By Michael Moore
“Since we can now handle all types of cases, disconnection as a condition is cancelled.”
L. Ron Hubbard, HCOPL of 15 November 1968, Cancellation of Disconnection
Excommunication is one of those touchy subjects in religion, especially with what is often referred to as the orthodox or official religion. Excommunication has been practiced throughout history as both a method of keeping the religion pure as well as an applied punishment for non adherence to the religious rituals and tenets of the group or culture.Many of the laws we now follow have been derived from a religious background and there are many similarities between the various popular religions as to what constitutes a break in religious tenets and tort law. Broadly speaking one could say, in fact, that imprisonment is a form of excommunication imposed by society for established guilt of breaking the law.
However there is a difference between religious law and common or legislative law. The part that we will examine as relates to scientology is the aspect of excommunication or shunning. In Scientological parlance it is widely known as the “Declare”.
But first lets look at excommunication as it is practiced by some other current religions and some of the ramifications inherent in the excommunication process.
The catholic and scientology churches are not the only ones to practice excommunication, or more popularly shunning, we will use the word shunning from now on, to keep it simple. This is practiced in Jewish law, Amish, Bible Tract, Christian, Muslim, Jehovah’s Witness, Baha’i Faith, Catholic as well as many others.
The degree to which the shunning is imposed is as important as the reason for the shunning and this leads us to the discovery that there are two types of shunning. Active and Passive.
Passive shunning is the most common in most religions and is the state where the person is simply shunned from the official organ or church. They are ignored, as in the Jehovah’s Witness or the Bible Tract society. The person is simply ignored and it is as if they are not there. This degree is really only effective where the person remains in the culture or group. Once they leave the group or join another group this is somewhat ineffective. A Catholic person who has been excommunicated can still operate in the society and mix and have relationships with other Catholics. Indeed, other Catholics may not even be aware that this person has been excommunicated.
In close knit communities however it is more effective as a form of law either for the protection of the group or as a mild form of punishment to enforce or encourage compliance with the groups morals or dictates.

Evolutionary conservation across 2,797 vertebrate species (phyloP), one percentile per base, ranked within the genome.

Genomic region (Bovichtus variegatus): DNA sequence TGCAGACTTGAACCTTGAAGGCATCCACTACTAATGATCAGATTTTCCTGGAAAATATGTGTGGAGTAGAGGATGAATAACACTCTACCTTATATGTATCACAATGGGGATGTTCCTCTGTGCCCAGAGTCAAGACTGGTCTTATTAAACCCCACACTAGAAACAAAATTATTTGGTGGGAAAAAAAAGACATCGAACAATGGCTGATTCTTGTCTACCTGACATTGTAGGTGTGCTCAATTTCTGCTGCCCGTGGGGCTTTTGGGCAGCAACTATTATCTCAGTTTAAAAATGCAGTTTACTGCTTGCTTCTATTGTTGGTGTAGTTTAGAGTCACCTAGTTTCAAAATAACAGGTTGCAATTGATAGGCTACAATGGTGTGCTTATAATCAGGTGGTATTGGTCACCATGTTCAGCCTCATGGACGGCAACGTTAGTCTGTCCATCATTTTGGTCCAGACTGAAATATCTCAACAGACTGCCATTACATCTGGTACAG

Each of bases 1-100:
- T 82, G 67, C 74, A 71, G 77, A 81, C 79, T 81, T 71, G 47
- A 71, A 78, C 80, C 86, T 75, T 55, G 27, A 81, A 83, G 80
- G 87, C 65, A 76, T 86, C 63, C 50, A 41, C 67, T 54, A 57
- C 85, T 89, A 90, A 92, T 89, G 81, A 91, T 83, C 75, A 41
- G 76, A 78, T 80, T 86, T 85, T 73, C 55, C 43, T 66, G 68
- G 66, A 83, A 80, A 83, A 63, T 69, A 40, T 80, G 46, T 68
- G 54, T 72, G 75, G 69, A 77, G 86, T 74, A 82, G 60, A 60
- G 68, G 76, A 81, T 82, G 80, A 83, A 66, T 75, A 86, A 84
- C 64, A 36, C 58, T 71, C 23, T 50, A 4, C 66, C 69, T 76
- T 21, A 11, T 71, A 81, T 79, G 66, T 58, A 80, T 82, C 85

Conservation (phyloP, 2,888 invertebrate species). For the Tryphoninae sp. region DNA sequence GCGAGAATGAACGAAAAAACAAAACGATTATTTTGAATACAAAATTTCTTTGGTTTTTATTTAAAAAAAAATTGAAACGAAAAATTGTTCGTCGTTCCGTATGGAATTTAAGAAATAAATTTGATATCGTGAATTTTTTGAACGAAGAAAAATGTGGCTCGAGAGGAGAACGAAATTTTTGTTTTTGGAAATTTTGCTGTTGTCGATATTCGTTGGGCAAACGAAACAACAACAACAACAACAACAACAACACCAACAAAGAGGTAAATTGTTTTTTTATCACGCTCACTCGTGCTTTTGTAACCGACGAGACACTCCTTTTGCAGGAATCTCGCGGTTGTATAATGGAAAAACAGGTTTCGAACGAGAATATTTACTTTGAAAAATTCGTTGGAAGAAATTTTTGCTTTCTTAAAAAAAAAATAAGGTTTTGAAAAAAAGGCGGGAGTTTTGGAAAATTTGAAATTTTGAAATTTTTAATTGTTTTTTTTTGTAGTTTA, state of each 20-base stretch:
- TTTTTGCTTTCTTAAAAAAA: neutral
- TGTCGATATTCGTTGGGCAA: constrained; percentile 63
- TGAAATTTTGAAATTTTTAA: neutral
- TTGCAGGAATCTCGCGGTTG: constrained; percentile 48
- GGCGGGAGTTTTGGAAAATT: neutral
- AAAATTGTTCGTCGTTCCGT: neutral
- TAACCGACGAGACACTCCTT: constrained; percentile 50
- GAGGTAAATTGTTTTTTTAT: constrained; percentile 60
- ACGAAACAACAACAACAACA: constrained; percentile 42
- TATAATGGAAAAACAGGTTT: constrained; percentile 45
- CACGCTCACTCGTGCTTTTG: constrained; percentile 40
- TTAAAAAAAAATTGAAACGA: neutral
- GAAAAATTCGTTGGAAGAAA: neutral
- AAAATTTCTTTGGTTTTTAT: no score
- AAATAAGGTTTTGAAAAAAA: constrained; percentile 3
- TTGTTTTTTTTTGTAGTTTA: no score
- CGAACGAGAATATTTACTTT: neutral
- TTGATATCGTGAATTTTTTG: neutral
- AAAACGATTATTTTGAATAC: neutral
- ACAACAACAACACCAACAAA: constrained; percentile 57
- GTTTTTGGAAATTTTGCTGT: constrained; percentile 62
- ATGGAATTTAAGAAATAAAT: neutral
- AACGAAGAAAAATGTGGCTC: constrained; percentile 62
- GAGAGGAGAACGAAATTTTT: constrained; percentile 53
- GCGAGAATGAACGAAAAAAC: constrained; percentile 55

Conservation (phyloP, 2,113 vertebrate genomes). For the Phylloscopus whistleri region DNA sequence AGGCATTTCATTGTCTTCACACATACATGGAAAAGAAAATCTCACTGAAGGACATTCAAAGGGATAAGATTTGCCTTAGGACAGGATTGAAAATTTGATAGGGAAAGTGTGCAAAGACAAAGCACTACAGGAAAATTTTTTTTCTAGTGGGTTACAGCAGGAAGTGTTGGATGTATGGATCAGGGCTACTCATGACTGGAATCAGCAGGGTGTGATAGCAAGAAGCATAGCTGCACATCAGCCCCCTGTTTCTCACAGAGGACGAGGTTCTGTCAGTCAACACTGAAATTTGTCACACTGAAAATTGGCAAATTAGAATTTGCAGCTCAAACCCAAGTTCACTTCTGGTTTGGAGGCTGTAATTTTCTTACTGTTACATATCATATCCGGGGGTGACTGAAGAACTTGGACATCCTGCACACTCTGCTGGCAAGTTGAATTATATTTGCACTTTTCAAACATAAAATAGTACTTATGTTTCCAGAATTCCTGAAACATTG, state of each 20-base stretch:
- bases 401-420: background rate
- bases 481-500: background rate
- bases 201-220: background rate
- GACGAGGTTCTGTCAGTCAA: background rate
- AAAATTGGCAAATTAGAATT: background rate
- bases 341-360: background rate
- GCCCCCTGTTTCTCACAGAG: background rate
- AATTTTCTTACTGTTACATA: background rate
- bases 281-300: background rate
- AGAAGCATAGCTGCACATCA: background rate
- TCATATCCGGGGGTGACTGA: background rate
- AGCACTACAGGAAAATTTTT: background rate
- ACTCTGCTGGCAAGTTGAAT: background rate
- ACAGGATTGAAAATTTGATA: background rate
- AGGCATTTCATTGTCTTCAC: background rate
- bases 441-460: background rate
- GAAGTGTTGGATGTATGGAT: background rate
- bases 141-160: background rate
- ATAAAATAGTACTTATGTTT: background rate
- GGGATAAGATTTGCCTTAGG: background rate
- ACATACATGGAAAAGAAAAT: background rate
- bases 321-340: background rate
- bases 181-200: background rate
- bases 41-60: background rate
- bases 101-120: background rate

Active shunning, on the other hand, may include actively going out of ones way to punish the person. This is extra and over and above the act of excommunication. It may even extend outside the boundaries of community and legislative law. The declare and ‘fair game’ process as practiced by the official Church of Scientology may come into this category.
Per the Ninth Circuit Court of Appeal in the US:
“Permitting prosecution of a cause of action in tort, while not criminalizing the conduct at issue, would make shunning an “unlawful act.” Imposing tort liability for shunning on the Church or its members would, in the long run, have the same effect as prohibiting the practice and would compel the church to abandon part of it’s religious teachings.”
Shunning, although may invoke some religions restrictions, cannot stand above the law of the country.
Community issues are important here also. How far should shunning go? Should it be active or passive?
- May one shun or excommunicate a person when the shunning process might (or will) drive this person completely away from the religious community or religious observance and
- May one shun or exclude the relatives of a person in order to encourage the person to cease his or her activities? And is this a form of inflicted punishment upon those also?
It can be established that shunning only works on the person being shunned IF he or she agrees that the shunning restricts him or her from the faith excluding him or her.
What is leverage and what is punishment? Is using children, for example as leverage different to punishing them by denying them access to their father who may be shunned although they are not guilty of the apparent tenet violations of their father? And how far should the chain extend? Should those who associate with the shunned person also be shunned by the fact of association? Should those who associate with those who are associating with the shunned person also be shunned? Where does it stop?
There are three issues here. The first is the applicability of the Tort (tort: A wrongful act or an infringement of a right (other than under contract) leading to legal liability.) to inflict intentional harm, such as emotional distress and or damages. The second is the applicability of the first amendment protection to provide positive immunity to religious groups that engage in contact not conflicting with tort law doctrines. The third is the first amendment and defence of the individual undergoing shunning either active or passive and the question of emotional, physical or financial distress caused by the act of excommunication.
For example. A person who has worked in the Sea Organization since childhood and has been brought up in that environment. Knows only the practices and training inherent within that society. Is then, for whatever reason, thrust out of that environment into one that is almost completely alien to them in which they have no experience or training. Is this passive or active excommunication taking into account the emotional and not to mention financial distress and lack of ability to fit in with the society in which they have immediately been thrust.